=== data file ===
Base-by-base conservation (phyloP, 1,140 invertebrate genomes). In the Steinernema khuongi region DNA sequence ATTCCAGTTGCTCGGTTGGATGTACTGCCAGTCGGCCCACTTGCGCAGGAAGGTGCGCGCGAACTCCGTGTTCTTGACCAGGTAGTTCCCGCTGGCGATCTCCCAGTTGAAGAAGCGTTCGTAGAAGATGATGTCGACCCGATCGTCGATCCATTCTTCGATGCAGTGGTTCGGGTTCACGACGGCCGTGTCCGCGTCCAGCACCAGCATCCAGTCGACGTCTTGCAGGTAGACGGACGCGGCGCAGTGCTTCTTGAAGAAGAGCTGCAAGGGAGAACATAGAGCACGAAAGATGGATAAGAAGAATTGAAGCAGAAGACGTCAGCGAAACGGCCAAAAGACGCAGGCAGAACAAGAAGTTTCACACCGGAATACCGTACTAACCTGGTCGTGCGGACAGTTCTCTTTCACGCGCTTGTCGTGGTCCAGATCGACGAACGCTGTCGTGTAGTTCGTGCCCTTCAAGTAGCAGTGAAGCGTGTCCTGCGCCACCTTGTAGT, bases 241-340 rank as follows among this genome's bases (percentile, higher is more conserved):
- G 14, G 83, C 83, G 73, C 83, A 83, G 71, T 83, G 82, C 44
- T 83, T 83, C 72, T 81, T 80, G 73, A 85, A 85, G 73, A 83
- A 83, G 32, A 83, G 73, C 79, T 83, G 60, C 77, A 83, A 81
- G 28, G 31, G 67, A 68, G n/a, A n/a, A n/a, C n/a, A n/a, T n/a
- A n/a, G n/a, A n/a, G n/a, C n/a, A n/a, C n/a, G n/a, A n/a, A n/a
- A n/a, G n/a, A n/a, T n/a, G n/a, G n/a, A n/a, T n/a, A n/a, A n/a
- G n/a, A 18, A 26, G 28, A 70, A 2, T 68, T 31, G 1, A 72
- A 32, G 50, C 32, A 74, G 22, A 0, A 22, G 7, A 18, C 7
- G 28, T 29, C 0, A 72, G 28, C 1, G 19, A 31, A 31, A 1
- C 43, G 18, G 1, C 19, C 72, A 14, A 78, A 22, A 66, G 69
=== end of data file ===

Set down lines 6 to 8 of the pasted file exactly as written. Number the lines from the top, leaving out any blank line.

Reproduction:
- A n/a, G n/a, A n/a, G n/a, C n/a, A n/a, C n/a, G n/a, A n/a, A n/a
- A n/a, G n/a, A n/a, T n/a, G n/a, G n/a, A n/a, T n/a, A n/a, A n/a
- G n/a, A 18, A 26, G 28, A 70, A 2, T 68, T 31, G 1, A 72